NEW DELHI (Reuters) - India's mines ministry is seeking a cut in the iron ore export duty after a sharp fall in overseas shipments, days after the prime minister spoke about increasing exports to tame the country's current account deficit.
India was once the third-largest exporter of the steelmaking raw material, but shipments plunged more than 80 percent in three years to hit 18 million tonnes last fiscal year. The lower exports have helped cushion global iron ore prices.
"I have written to the finance and commerce ministries to consider a cut in the duty, at least on low-grade fines," mines minister Dinsha Patel said on Wednesday on the sidelines of a conference, declining to give the duty he had suggested.
Lower production due to a clamp down in illegal mining, an export tax of 30 percent and higher railway freight rates are the main reasons for the slump, according to H.C. Daga, president of the Federation of Indian Mineral Industries (FIMI).
"With the withdrawal of about 100 million tonnes (of Indian iron ore) from the world market, iron ore prices that were in a declining trend suddenly firmed up, benefiting (foreign) private companies at the cost of India and its exporters," Daga said.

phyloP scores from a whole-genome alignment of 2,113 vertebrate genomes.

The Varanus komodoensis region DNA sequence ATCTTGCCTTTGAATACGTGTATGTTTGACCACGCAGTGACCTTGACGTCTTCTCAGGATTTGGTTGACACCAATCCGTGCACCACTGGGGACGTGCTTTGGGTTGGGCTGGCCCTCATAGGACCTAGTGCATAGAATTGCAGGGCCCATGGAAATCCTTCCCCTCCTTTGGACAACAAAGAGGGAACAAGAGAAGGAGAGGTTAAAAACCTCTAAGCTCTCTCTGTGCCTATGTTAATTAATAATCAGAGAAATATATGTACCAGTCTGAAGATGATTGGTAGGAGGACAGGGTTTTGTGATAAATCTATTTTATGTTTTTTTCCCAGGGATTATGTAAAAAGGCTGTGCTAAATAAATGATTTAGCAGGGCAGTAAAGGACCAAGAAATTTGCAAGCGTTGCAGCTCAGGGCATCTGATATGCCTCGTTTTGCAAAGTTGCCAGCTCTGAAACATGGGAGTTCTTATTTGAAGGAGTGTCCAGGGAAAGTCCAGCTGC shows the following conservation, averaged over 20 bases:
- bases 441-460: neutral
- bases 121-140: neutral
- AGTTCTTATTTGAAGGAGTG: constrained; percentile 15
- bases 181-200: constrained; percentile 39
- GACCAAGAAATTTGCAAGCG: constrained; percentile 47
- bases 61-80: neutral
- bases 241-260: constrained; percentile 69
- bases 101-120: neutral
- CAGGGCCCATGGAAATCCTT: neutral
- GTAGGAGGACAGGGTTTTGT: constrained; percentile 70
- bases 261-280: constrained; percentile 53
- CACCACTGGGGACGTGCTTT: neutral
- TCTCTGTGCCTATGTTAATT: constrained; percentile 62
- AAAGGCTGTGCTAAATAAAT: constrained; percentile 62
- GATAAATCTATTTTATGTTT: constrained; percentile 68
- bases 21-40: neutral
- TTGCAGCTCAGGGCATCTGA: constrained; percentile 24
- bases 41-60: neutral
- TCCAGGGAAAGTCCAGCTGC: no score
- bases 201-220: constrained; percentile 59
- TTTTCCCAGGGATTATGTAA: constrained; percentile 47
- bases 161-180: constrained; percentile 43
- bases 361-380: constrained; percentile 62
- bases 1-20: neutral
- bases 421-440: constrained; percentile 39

Prime Minister Manmohan Singh said earlier this month that the government was trying to remove "constraints in the export of iron and other ores".
Government officials declined to say what steps the prime minister was referring to, but Daga said he expected a cut in the export duty soon as a result of hectic lobbying by FIMI with government departments.
Patel said his ministry would make all possible efforts to resolve problems related to the iron ore industry in Goa, India's top iron ore exporting state, where mining has been banned since last year following allegations of irregularities.
"I am convinced that the problem of Goa will be resolved soon," Patel said.
Goa expects court approval to resume by year-end the production and export of iron ore from mines with a capacity of about 40 million tonnes as it has taken steps to rectify problems that led to the ban, a state bureaucrat told Reuters in May.
The state exports all of its iron ore to China.
(Additional reporting by Siddesh Mayenkar in Mumbai; Editing by Tom Hogue)
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